At Riviera, Johnson's putter cost him twice. He had a 9-foot birdie putt in regulation to post 7-under, which would have given him the title, but the putt slid by the hole. On the third extra hole, Johnson played too much break and failed to convert his birdie effort to extend the playoff.
Having Goosen and Casey back in the mix makes the deep tour even deeper. Garcia and Johnson had a chance to join world No. 1 Rory McIlroy as the favorites heading into the season's first major, the Masters. They made strides in that direction yet couldn't get over the top.
NO STOPPING KO IN AUSTRALIA
Lydia Ko failed to break 70 in her four rounds at the Women's Australian Open at Royal Melbourne, but she did enough to win for the sixth time on the LPGA Tour.
Ko wasn't the only one to struggle on the difficult course. For the week, there were just five rounds in the 60s, two by Ilhee Lee, versus dozens of rounds in the 80s.
The teenager finished at 9-under par to win by two strokes over Amy Yang. Yang had a share of the lead after a lightning delay, but bogeyed two of the last four holes.
For Ko, her 9-under total was the worst winning score of her career. She had posted 10-under par or better in her previous five victories. With the win, Ko extended her lead atop the women's world rankings from 0.55 average points to 1.33 average points.
All of which makes her pre-tournament announcement even more shocking. Ko said that she plans to retire when she reaches 30 years old. It may be too early to think Ko could match Annika Sorenstam's 72 LPGA Tour wins, let alone Kathy Whitworth's tour-record 88 victories, but Ko already has six victories and won't turn 20 until April 2017.
Who know how many titles she'll have by then.
Ko has yet to win a major, but if she does so this season, she will easily break Morgan Pressel's record for youngest major winner in LPGA Tour history. Ko already has the most LPGA Tour wins for a player under the age of 18. Four more victories and Ko would shatter Nancy Lopez's record for youngest to reach 10 wins. Lopez did so at 22.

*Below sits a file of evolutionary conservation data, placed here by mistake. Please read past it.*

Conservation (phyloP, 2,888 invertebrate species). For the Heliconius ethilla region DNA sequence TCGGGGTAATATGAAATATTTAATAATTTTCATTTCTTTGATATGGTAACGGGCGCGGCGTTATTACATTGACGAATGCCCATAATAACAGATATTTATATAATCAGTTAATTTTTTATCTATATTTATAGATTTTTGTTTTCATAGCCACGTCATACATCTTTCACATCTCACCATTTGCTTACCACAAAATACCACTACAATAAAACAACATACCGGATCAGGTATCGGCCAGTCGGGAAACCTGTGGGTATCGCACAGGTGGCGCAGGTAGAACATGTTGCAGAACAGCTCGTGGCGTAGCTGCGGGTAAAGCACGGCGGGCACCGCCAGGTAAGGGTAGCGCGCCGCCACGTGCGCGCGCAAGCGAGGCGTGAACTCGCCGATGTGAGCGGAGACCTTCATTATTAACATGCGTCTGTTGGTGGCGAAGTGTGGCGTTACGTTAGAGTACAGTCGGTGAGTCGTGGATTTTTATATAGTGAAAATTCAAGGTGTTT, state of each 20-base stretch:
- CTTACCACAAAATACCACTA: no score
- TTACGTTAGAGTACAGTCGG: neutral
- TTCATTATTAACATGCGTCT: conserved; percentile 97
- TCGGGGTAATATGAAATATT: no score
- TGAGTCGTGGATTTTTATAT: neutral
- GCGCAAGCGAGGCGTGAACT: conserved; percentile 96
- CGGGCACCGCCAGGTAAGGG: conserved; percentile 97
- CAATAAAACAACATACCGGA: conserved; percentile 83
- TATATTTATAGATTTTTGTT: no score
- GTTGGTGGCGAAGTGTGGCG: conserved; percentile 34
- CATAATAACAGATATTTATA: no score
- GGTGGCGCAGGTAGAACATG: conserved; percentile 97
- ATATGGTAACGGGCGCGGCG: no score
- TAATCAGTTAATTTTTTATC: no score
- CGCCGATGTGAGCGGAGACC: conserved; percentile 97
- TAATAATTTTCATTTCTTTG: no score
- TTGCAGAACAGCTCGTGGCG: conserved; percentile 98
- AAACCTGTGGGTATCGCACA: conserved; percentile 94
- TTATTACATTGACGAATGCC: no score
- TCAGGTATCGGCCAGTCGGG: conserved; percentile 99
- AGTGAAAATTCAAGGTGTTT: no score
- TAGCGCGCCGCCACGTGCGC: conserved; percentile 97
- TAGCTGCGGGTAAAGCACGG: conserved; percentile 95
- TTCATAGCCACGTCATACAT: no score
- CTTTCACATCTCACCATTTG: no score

Ko has broken several records already in her career and will likely set many more. Before she retires at 30 to become a psychologist, who knows how often her name will be splashed across the record books?
* With his win, James Hahn soared from 297th in the world rankings to 86th. After starting 2015 at No. 363, Hahn has soared 277 spots in the ranking. But he isn't the highest climber this year. Gary Stal has risen 344 places from No. 435 to No. 91. Stal has played six events this season, missing three cuts and finishing inside the top five in the other three, including a win in Abu Dhabi.
* Another interesting story line missed at Riviera was Vijay Singh. Playing the final round on his 52nd birthday and looking to become the second-oldest winner in PGA Tour history, Singh dropped four strokes in a three-hole span late on the back nine to fall from a share of the lead. The interesting angle is that Singh still has a lawsuit going against the tour for his suspension, which stemmed from his admitted use of deer antler spray in a Sports Illustrated story.